Dorrie Barnes had no idea an overdue library book would change her life. When Dorrie and her brother Marcus chase her pet mongoose into the janitor’s closet of their local library, they accidentally fall through a passage into Petrarch’s Library -the headquarters of a secret society of ninja librarians who have an important mission: protect those whose words have gotten them into trouble. Anywhere in the world and at any time in history.

Dorrie would love nothing more than to join the society. But when a traitor surfaces, she and her friends are the prime suspects. Can they clear their names before the only passage back to the twenty-first century closes forever?

Huge thank you to Sourcebooks Jabberwocky and Netgalley for this ARC.

Sam’s Review:

With a title like Ninja Librarians, how could this book not be amazing? Unfortunately, despite the unique and interesting premise, what readers are left with is a very one-dimensional story with not enough of that unique spark to keep it engaging.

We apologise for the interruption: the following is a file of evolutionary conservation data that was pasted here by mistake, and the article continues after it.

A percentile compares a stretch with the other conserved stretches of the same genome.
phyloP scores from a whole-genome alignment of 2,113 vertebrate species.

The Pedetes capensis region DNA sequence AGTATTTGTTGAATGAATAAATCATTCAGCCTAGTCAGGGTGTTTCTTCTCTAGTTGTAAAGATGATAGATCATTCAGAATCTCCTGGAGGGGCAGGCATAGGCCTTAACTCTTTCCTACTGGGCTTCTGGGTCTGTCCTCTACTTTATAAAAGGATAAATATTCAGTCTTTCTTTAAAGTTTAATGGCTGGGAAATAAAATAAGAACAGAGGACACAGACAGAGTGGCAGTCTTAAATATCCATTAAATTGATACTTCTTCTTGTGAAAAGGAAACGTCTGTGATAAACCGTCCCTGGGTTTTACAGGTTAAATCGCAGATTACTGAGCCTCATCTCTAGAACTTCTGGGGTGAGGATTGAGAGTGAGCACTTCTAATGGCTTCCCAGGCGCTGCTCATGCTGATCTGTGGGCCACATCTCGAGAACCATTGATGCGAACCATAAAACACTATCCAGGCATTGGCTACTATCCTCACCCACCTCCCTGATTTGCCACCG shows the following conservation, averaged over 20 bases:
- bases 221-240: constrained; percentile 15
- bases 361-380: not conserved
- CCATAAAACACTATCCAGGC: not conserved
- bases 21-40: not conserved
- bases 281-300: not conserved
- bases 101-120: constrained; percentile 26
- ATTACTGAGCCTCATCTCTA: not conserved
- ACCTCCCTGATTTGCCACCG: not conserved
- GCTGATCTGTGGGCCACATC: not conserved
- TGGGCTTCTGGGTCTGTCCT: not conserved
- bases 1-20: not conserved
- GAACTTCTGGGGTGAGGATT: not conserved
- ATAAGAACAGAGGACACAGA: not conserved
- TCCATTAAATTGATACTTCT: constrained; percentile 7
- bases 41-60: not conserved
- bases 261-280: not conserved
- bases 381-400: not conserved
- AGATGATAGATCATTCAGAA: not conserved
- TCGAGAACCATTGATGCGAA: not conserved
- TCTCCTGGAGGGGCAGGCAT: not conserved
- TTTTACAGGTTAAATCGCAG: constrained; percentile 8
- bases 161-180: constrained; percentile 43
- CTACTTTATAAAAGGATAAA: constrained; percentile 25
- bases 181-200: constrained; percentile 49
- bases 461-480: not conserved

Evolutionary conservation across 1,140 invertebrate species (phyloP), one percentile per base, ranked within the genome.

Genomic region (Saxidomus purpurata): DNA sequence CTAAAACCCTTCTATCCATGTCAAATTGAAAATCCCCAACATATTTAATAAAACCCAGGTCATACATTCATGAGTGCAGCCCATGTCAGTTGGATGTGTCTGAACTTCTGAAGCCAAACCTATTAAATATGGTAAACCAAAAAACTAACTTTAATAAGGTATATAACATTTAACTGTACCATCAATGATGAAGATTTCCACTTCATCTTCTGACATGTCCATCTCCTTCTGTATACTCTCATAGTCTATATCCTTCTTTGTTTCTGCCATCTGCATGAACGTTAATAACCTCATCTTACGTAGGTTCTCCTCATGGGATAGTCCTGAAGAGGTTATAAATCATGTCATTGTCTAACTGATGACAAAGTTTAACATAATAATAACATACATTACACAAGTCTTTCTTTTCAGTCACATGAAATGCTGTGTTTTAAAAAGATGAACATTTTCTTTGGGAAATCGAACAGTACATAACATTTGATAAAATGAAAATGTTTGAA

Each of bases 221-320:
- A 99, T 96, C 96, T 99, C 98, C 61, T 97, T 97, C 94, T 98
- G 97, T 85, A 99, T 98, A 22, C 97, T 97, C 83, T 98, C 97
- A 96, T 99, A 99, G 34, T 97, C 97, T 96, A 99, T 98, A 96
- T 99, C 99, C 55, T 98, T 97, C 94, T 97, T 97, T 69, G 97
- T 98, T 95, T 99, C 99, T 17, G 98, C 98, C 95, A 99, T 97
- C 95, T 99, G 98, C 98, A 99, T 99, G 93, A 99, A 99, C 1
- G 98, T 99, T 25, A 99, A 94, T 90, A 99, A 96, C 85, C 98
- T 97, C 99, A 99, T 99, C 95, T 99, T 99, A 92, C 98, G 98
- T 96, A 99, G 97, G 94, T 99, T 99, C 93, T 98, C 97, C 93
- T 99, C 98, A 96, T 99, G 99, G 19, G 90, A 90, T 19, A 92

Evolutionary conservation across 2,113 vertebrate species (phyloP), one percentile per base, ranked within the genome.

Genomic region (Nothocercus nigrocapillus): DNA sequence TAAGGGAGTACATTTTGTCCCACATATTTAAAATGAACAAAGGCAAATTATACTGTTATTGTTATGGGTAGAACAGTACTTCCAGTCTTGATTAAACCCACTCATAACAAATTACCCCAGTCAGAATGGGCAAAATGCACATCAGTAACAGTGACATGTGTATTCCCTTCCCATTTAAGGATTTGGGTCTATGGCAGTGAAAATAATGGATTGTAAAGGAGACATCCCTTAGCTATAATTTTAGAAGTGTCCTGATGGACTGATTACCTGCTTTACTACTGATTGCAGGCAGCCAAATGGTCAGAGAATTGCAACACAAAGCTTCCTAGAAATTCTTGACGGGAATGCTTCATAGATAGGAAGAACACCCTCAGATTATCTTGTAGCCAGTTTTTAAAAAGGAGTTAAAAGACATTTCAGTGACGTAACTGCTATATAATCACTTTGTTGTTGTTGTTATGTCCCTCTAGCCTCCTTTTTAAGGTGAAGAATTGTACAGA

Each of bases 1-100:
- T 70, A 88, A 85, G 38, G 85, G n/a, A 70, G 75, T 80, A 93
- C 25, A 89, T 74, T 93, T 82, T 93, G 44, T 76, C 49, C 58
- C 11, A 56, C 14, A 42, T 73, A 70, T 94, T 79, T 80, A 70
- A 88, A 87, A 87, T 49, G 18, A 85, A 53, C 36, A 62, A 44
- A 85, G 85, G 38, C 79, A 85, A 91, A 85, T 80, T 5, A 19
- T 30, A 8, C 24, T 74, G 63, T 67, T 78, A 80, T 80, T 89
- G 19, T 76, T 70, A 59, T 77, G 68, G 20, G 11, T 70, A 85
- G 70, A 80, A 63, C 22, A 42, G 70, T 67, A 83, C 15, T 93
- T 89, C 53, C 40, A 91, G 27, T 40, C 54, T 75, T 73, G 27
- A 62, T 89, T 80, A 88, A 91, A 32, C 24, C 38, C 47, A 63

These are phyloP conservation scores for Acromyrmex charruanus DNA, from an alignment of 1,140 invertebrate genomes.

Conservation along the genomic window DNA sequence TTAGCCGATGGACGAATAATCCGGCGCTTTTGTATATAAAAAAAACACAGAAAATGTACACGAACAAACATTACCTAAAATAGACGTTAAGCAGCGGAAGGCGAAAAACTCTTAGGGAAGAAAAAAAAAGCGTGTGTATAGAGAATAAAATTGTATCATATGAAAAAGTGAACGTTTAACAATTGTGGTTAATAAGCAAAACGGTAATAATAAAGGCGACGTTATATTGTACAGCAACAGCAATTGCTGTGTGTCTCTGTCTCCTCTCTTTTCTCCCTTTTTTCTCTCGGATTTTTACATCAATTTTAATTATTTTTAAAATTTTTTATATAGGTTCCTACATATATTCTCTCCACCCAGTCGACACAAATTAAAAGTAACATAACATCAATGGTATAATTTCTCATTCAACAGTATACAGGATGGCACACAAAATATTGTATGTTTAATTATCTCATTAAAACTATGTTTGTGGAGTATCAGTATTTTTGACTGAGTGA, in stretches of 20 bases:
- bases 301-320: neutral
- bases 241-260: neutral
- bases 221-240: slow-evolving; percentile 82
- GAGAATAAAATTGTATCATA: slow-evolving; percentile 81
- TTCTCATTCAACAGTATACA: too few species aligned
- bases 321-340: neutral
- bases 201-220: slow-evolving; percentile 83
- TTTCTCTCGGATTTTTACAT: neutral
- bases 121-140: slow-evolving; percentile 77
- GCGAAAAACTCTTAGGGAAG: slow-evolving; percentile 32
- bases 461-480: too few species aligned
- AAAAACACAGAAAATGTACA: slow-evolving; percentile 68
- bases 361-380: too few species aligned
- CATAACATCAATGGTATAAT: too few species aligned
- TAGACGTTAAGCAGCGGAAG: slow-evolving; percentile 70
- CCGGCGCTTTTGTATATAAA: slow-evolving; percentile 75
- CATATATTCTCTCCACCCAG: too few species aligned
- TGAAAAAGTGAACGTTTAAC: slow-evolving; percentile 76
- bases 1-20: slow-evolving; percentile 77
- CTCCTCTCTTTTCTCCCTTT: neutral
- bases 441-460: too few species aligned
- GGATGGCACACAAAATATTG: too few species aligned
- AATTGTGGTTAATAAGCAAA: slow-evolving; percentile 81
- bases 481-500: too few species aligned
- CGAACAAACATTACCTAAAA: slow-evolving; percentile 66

I think this book will be a five star read for a lot of people, but where this book fell short with me was the fact that everything in it felt same-y throughout. The tone is consistent, but never interesting enough that I found myself impressed. The idea of Librarians as ninjas is fabulous and if you consider the line of work, they really are in a lot of ways, but how its presented here — I just wanted more from it than Librarians are sneaky and can do kung fu.

One thing I have to praise Ninja Librarians on is its atmosphere. Petrarch Library, as described in the text, is vivid and its easy to feel lost within the library and its walls. It’s no wonder then that Dorrie is so in love with the place and when she first encounters it. I actually thought Dorrie was wonderful — she has all the curiosity and tenacity a girl her age should have, but the rest of the cast was so unmemorable and one note that I had a hard time remember each one because, “omg ninja librarians.” I need more than a stereotype to keep me invested in the characters, and I felt like Downey wrote caricatures for everyone but Dorrie.

Ninja Librarians is not a bad book, but for me it needed more than a quirky premise to stay memorable. The writing is charming, the humor is spot-on, if a touch cheesy, but what this book has, that I will give it credit for, is that it has a ton of heart, and for what its worth, knows its audience very well. I still think the premise is brilliant, I just wish there had been more variation in the plot and a lot less emphasis on just the unique premise alone.